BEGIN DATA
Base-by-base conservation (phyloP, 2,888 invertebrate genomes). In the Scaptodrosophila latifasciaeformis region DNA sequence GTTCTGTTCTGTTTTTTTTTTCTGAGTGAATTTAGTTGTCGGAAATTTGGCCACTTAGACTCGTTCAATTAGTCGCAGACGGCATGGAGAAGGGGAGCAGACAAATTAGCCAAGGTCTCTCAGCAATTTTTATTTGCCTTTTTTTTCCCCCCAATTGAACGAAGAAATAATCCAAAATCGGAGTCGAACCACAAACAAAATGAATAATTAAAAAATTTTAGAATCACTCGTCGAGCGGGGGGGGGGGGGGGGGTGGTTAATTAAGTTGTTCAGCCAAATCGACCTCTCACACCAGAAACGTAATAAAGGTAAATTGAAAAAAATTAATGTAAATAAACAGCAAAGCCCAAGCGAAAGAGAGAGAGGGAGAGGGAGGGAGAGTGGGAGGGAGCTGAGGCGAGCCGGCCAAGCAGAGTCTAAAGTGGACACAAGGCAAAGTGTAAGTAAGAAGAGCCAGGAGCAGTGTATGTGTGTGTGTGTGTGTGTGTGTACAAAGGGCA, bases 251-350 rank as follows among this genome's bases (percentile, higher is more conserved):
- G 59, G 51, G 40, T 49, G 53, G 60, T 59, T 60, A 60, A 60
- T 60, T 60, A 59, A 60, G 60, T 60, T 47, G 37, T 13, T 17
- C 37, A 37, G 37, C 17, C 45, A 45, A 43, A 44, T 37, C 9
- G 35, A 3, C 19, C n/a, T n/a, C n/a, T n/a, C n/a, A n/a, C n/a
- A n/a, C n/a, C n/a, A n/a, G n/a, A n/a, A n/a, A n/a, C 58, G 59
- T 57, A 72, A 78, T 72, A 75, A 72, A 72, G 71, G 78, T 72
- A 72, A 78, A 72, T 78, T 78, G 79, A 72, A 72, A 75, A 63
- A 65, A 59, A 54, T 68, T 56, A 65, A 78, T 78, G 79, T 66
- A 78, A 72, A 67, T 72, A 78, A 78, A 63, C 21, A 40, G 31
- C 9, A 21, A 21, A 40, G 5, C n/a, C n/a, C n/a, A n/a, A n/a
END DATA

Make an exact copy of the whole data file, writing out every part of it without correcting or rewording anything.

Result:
Base-by-base conservation (phyloP, 2,888 invertebrate genomes). In the Scaptodrosophila latifasciaeformis region DNA sequence GTTCTGTTCTGTTTTTTTTTTCTGAGTGAATTTAGTTGTCGGAAATTTGGCCACTTAGACTCGTTCAATTAGTCGCAGACGGCATGGAGAAGGGGAGCAGACAAATTAGCCAAGGTCTCTCAGCAATTTTTATTTGCCTTTTTTTTCCCCCCAATTGAACGAAGAAATAATCCAAAATCGGAGTCGAACCACAAACAAAATGAATAATTAAAAAATTTTAGAATCACTCGTCGAGCGGGGGGGGGGGGGGGGGTGGTTAATTAAGTTGTTCAGCCAAATCGACCTCTCACACCAGAAACGTAATAAAGGTAAATTGAAAAAAATTAATGTAAATAAACAGCAAAGCCCAAGCGAAAGAGAGAGAGGGAGAGGGAGGGAGAGTGGGAGGGAGCTGAGGCGAGCCGGCCAAGCAGAGTCTAAAGTGGACACAAGGCAAAGTGTAAGTAAGAAGAGCCAGGAGCAGTGTATGTGTGTGTGTGTGTGTGTGTGTACAAAGGGCA, bases 251-350 rank as follows among this genome's bases (percentile, higher is more conserved):
- G 59, G 51, G 40, T 49, G 53, G 60, T 59, T 60, A 60, A 60
- T 60, T 60, A 59, A 60, G 60, T 60, T 47, G 37, T 13, T 17
- C 37, A 37, G 37, C 17, C 45, A 45, A 43, A 44, T 37, C 9
- G 35, A 3, C 19, C n/a, T n/a, C n/a, T n/a, C n/a, A n/a, C n/a
- A n/a, C n/a, C n/a, A n/a, G n/a, A n/a, A n/a, A n/a, C 58, G 59
- T 57, A 72, A 78, T 72, A 75, A 72, A 72, G 71, G 78, T 72
- A 72, A 78, A 72, T 78, T 78, G 79, A 72, A 72, A 75, A 63
- A 65, A 59, A 54, T 68, T 56, A 65, A 78, T 78, G 79, T 66
- A 78, A 72, A 67, T 72, A 78, A 78, A 63, C 21, A 40, G 31
- C 9, A 21, A 21, A 40, G 5, C n/a, C n/a, C n/a, A n/a, A n/a